More children than ever are headed to their first-choice secondary school in Southend this September, new figures show.

In April, pupils starting at primary and secondary state schools this year found out which school they would be attending.

Parents can put between three and six preferences down for a state school of choice, with the exact number varying between local authorities.

Schools are ranked by order of preference, with pupils allocated to the highest school on the list for which they meet the eligibility criteria.

New figures from the Department for Education show there were 2,183 applicants to secondary schools in Southend this year.

Of these, 85.3 per cent were given a place at their first choice for the 2022-23 school year – up from 67.5 per cent the year before.

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This is the highest proportion since comparable data was first recorded, in 2014-15.

Meanwhile, 97.8 per cent were allocated to one of the schools on their list – also up from the year before, when the same figure stood at 93.9 per cent.

If pupils do not receive an offer from any of their preferences, they are given a place at another school by the local council.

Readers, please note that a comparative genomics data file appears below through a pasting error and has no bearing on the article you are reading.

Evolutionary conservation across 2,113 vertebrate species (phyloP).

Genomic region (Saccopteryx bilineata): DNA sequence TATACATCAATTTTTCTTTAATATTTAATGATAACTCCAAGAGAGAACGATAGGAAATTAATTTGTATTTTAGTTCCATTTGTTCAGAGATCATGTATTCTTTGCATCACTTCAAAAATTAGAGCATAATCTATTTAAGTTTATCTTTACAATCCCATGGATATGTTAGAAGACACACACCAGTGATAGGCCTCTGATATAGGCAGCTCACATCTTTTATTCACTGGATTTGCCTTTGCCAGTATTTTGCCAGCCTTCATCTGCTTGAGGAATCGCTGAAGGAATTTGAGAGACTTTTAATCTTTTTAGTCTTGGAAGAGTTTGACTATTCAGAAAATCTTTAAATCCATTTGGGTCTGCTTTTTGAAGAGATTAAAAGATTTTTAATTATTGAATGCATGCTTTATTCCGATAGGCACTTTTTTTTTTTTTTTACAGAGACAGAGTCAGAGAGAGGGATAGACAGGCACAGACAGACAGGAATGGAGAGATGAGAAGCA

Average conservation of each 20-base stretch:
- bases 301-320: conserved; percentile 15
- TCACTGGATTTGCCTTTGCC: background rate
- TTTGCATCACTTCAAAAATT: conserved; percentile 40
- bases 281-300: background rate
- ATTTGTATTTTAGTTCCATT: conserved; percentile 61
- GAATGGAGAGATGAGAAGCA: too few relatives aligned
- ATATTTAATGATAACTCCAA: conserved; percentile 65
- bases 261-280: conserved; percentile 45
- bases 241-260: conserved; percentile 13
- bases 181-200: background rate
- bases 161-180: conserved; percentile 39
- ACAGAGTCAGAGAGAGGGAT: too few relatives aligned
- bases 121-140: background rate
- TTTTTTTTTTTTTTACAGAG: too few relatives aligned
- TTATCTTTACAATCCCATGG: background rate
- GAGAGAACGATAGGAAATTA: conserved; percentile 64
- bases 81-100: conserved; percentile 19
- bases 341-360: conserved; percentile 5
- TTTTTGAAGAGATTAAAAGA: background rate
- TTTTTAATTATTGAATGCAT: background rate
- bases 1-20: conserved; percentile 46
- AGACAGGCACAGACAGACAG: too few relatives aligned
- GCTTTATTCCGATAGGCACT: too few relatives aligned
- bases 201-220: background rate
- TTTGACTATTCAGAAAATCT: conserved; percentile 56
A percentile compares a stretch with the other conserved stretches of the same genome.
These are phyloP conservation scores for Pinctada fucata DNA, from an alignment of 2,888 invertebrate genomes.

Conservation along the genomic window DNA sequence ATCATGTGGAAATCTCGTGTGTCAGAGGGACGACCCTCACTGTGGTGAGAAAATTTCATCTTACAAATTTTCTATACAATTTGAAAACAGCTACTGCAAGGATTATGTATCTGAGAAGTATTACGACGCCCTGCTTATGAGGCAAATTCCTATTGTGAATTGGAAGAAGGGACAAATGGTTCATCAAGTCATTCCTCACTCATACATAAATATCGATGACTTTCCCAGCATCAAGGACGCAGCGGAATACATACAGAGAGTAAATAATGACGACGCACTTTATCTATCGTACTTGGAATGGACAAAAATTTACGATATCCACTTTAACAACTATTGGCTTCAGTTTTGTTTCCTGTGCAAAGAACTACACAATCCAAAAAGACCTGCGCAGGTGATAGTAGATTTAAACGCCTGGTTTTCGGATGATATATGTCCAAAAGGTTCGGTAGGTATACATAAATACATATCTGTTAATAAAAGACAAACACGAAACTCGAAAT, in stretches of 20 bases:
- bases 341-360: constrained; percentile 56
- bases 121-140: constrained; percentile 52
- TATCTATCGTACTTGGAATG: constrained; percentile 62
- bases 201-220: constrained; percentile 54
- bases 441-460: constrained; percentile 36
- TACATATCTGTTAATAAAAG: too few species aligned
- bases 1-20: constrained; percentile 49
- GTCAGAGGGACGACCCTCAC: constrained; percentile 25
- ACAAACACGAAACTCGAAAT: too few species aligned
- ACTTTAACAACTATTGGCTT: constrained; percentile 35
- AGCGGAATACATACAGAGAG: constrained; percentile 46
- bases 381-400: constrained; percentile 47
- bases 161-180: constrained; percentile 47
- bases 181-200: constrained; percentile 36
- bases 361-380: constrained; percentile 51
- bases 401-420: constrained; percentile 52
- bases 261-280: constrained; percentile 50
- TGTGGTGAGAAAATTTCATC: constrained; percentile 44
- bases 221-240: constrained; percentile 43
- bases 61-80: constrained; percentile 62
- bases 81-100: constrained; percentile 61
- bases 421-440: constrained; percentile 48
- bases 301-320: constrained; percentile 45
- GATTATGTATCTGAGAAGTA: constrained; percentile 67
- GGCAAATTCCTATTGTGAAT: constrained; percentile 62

Across England, 83.3 per cent of more than 600,000 applicants are headed to their first choice of secondary school in September, up from 81.1% last year.

Across the whole of the East of England, 91.8 per cent were allocated their first-choice primary school, and 86.5 per cent of incoming secondary pupils landed their first pick.

The figures show 88.6 per cent of Southend children were given their first primary school of choice, a rise from the 85.4 per cent in the 2021-22 school year.

This is the highest proportion since 2018-19.

Almost every child was given a primary school place on their list, with 96.1 per cent being allocated to one of their preferences.

School standards minister Robin Walker said: “It’s fantastic to see the overwhelming majority of prospective primary and secondary pupils once again receive offers from their preferred schools.

“We are continuing to drive forward work to level up the quality of education across the country, and with pupils already far more likely to go to a good school than they were ten years ago, parents can be confident that wherever they live their child will get the high-quality education they deserve.”